Even in a downturned economy, four students in the Sam M. Walton College of Business at the University of Arkansas have turned an idea for a test using a woman’s tears for breast cancer into more than $85,000. Mentored by management professor Carol Reeves, the team found success this spring in five major business plan competitions. On May 27, the Tears of Life team took first place and $25,000 in the graduate business plan competition at the 2009 Donald W. Reynolds Tri-State Cup, held in Las Vegas, Nev. Team members include three students pursuing a managerial M.B.A. — Jared Greer, Bessie Williams and Chris Elizer — and an honors undergraduate student, Jordan Greer.
In addition, Williams won $1,000 for the team in the graduate elevator pitch, in which she was given 60 seconds to convince judges that the business was worthy of a follow-up meeting.
Winners from state Donald W. Reynolds competitions in Oklahoma and Nevada also participated in the Las Vegas competition. A team from John Brown University of Siloam Springs, Ark., took first place in the undergraduate division.
Walton College Dean Dan Worrell said, “Carol Reeves did a phenomenal job this spring helping the Tears of Life team not only win the Reynolds Tri-State competition, but also the other national competitions. In addition, she mentored four other winning teams this spring. The Walton College aims to teach students how to connect scholarship with practice, and we are thrilled when our students succeed in doing just that.”
The students’ company, Tears for Life LLC, is a medical diagnostic equipment company that is licensing technology from the University of Arkansas for Medical Science. Their screening tests for proteins found in tears to detect breast cancer. UAMS Bio Ventures — as well as more than 15 business people — advised the team on its plan.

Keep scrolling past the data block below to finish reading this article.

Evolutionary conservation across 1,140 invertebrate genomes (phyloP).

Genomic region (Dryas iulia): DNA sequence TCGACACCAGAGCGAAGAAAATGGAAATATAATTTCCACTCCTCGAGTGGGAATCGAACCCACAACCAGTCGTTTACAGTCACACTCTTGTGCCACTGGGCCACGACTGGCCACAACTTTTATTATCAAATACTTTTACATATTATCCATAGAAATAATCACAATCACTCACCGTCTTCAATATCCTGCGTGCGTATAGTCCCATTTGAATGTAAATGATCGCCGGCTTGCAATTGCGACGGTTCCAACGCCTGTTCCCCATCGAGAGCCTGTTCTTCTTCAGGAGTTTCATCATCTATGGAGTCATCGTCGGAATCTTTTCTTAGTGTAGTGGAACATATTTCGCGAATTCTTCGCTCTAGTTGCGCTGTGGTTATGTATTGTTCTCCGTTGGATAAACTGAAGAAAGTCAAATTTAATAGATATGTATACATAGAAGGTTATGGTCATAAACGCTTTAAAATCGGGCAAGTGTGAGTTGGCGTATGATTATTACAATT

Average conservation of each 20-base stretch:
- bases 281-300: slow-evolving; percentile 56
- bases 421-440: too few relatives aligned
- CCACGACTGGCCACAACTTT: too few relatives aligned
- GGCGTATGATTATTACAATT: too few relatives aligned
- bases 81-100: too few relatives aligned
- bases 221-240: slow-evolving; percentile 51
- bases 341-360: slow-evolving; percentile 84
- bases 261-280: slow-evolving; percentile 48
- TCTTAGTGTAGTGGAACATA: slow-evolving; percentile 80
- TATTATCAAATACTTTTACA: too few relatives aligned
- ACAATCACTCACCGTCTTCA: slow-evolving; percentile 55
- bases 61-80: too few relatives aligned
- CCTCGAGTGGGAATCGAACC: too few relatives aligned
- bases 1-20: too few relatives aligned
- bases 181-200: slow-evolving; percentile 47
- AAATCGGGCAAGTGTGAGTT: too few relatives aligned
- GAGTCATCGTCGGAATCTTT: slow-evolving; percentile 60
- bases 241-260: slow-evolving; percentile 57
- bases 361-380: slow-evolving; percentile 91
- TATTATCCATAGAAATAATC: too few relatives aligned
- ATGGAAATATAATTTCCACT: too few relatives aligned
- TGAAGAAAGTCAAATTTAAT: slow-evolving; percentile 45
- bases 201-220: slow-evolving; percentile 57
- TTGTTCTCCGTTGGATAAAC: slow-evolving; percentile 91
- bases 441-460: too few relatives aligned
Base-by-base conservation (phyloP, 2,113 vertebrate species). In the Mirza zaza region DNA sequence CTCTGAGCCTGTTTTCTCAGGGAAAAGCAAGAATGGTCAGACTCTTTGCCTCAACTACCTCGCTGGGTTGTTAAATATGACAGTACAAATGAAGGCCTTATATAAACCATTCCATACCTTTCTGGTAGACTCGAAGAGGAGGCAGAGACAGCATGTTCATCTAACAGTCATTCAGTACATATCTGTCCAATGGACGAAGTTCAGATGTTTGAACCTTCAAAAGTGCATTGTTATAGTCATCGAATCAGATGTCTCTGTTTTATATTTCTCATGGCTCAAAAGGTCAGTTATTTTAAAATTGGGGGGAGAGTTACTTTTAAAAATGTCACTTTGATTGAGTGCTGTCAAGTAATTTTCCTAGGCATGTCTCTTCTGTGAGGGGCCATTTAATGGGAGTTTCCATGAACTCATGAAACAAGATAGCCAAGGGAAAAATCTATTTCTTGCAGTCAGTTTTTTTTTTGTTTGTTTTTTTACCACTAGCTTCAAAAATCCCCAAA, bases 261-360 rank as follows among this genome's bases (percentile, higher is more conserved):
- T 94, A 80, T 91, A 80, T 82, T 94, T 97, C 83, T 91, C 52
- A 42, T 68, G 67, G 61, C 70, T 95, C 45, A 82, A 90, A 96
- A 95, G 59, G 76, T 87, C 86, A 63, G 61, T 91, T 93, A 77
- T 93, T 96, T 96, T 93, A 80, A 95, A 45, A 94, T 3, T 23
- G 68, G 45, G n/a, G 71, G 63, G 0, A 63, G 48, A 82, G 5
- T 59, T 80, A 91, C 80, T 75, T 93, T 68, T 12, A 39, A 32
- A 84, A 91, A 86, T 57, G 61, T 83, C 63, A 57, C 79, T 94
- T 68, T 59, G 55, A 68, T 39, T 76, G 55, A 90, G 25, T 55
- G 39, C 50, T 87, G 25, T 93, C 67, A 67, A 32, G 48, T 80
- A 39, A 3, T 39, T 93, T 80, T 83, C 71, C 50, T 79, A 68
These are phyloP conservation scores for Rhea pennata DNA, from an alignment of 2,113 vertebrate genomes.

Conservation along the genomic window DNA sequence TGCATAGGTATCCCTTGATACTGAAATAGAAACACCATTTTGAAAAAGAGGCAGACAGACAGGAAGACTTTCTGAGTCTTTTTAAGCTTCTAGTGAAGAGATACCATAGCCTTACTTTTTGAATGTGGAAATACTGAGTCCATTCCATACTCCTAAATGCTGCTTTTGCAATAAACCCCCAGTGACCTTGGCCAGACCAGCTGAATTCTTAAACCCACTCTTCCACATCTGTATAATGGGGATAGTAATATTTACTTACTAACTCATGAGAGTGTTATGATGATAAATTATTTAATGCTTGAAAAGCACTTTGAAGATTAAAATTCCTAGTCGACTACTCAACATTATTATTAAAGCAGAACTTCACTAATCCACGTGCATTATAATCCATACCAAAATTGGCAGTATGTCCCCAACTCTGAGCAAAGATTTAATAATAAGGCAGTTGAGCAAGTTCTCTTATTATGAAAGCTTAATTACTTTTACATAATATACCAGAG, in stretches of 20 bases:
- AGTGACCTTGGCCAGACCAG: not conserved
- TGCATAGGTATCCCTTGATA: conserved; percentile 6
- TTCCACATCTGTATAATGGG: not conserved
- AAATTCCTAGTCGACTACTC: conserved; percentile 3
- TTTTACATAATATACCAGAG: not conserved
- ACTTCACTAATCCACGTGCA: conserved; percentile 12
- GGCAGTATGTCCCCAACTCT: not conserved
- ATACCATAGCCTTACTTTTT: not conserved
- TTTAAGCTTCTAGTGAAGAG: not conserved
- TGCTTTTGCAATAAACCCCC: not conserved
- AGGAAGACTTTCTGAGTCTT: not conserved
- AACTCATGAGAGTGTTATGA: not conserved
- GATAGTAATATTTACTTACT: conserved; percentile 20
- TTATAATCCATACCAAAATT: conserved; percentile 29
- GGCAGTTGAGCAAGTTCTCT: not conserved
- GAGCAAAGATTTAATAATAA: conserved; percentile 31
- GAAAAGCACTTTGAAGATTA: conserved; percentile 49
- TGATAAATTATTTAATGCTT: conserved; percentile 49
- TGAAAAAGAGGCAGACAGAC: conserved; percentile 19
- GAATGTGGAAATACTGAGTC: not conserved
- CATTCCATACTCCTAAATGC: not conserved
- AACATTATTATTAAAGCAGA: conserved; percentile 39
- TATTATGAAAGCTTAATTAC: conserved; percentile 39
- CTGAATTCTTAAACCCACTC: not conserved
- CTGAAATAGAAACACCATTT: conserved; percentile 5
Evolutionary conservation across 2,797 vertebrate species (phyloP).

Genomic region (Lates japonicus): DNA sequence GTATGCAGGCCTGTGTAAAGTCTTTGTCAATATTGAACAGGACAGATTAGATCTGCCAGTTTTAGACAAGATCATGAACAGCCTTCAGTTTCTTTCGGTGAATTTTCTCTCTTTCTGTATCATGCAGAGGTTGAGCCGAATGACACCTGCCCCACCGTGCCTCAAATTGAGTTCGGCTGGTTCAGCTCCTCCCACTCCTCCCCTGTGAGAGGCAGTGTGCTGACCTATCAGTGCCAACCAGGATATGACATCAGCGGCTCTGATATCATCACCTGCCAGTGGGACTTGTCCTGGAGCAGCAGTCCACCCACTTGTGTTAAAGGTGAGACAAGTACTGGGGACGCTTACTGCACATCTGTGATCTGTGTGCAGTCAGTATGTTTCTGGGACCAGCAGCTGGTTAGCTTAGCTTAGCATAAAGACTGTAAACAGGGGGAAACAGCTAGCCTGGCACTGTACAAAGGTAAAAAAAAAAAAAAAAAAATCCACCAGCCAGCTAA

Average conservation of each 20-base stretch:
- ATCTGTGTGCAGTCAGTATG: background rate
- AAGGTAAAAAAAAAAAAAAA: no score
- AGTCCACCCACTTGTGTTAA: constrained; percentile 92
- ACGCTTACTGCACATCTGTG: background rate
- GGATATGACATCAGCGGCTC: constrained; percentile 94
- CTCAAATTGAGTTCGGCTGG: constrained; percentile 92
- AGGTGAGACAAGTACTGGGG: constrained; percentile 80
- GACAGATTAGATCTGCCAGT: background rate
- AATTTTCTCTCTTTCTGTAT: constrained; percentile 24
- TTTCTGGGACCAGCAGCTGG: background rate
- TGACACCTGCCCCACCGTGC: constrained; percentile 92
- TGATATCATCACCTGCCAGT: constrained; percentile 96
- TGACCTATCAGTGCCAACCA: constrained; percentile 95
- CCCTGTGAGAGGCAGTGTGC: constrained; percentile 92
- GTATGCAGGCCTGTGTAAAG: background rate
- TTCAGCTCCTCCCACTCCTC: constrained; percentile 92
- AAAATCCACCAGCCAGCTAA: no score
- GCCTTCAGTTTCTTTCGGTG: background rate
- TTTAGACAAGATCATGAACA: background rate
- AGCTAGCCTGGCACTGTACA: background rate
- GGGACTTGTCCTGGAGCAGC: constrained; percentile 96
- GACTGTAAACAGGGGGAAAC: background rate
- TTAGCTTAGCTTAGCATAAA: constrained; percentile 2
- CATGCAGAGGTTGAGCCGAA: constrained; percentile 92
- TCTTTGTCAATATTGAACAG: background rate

Reeves said, “I have been working with the team since August. I’ve seen them grow, develop and take a potentially life-saving idea and convince potential investors that it’s worth investing in. It has been a learning experience for me as well, and I am “beyond thrilled” at their successes.” Reeves is also holder of the Cecil and Gwendolyn Cupp Applied Professorship in Entrepreneurship.
Jared Greer said, “It has been a real honor for us to represent the University of Arkansas on the national stage for the past three months. We owe a lot of our success to Dr. Reeves. She took four students who had a ‘strong entrepreneurial fire in their bellies,’ but knew very little about the actual process of starting a business, and she turned us into an experienced group that feels prepared to face any challenges associated with starting a business in today’s economic climate.”
Williams said, “We could not have gone this far without Dr. Reeves. We are incredibly grateful for her guidance. The whole experience — from the classroom to actually building a business from the ground up to the competitions — has been hard work, but worth every late night.”
Each member of the team works full time in addition to going to school. They began Reeves’ New Venture Development class in August 2008. Since that time, they worked on the Tears for Life plan almost every night after work and on weekends. In the spring, they traveled to seven different business plan competitions — each ranging from two days to four days in length.
Jordan Greer said, “These competitions provide a platform to take what we learned in class and apply it to a real world business setting. Oh, yeah, we got to raise thousands of dollars, travel the United States, and put our business on the fast track for success too.”